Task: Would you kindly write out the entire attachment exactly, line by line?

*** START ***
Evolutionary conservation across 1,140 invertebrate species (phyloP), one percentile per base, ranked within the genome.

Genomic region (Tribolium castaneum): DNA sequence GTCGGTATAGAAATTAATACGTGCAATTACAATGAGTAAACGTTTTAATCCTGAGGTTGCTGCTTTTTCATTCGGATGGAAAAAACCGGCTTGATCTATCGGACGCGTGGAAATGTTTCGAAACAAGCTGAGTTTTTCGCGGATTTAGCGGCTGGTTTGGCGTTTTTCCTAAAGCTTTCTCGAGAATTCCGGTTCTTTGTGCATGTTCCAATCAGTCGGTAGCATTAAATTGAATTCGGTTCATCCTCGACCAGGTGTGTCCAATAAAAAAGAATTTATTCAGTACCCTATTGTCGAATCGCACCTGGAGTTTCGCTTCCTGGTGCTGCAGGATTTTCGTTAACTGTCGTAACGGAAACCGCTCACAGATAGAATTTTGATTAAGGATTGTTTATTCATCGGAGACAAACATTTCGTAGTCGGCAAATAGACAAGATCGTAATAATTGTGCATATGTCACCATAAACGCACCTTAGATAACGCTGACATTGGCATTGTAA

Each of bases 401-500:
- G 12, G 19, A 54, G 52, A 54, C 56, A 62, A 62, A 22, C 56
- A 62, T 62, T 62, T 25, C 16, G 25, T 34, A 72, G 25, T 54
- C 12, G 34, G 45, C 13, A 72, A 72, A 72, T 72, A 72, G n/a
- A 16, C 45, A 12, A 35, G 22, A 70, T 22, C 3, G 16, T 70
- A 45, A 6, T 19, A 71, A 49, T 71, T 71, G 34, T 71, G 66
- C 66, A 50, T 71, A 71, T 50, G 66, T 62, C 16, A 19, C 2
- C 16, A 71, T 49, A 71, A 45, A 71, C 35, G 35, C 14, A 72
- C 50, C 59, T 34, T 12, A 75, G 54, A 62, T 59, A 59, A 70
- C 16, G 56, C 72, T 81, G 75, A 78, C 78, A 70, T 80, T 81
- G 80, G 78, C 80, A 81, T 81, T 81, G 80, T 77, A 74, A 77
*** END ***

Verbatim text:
Evolutionary conservation across 1,140 invertebrate species (phyloP), one percentile per base, ranked within the genome.

Genomic region (Tribolium castaneum): DNA sequence GTCGGTATAGAAATTAATACGTGCAATTACAATGAGTAAACGTTTTAATCCTGAGGTTGCTGCTTTTTCATTCGGATGGAAAAAACCGGCTTGATCTATCGGACGCGTGGAAATGTTTCGAAACAAGCTGAGTTTTTCGCGGATTTAGCGGCTGGTTTGGCGTTTTTCCTAAAGCTTTCTCGAGAATTCCGGTTCTTTGTGCATGTTCCAATCAGTCGGTAGCATTAAATTGAATTCGGTTCATCCTCGACCAGGTGTGTCCAATAAAAAAGAATTTATTCAGTACCCTATTGTCGAATCGCACCTGGAGTTTCGCTTCCTGGTGCTGCAGGATTTTCGTTAACTGTCGTAACGGAAACCGCTCACAGATAGAATTTTGATTAAGGATTGTTTATTCATCGGAGACAAACATTTCGTAGTCGGCAAATAGACAAGATCGTAATAATTGTGCATATGTCACCATAAACGCACCTTAGATAACGCTGACATTGGCATTGTAA

Each of bases 401-500:
- G 12, G 19, A 54, G 52, A 54, C 56, A 62, A 62, A 22, C 56
- A 62, T 62, T 62, T 25, C 16, G 25, T 34, A 72, G 25, T 54
- C 12, G 34, G 45, C 13, A 72, A 72, A 72, T 72, A 72, G n/a
- A 16, C 45, A 12, A 35, G 22, A 70, T 22, C 3, G 16, T 70
- A 45, A 6, T 19, A 71, A 49, T 71, T 71, G 34, T 71, G 66
- C 66, A 50, T 71, A 71, T 50, G 66, T 62, C 16, A 19, C 2
- C 16, A 71, T 49, A 71, A 45, A 71, C 35, G 35, C 14, A 72
- C 50, C 59, T 34, T 12, A 75, G 54, A 62, T 59, A 59, A 70
- C 16, G 56, C 72, T 81, G 75, A 78, C 78, A 70, T 80, T 81
- G 80, G 78, C 80, A 81, T 81, T 81, G 80, T 77, A 74, A 77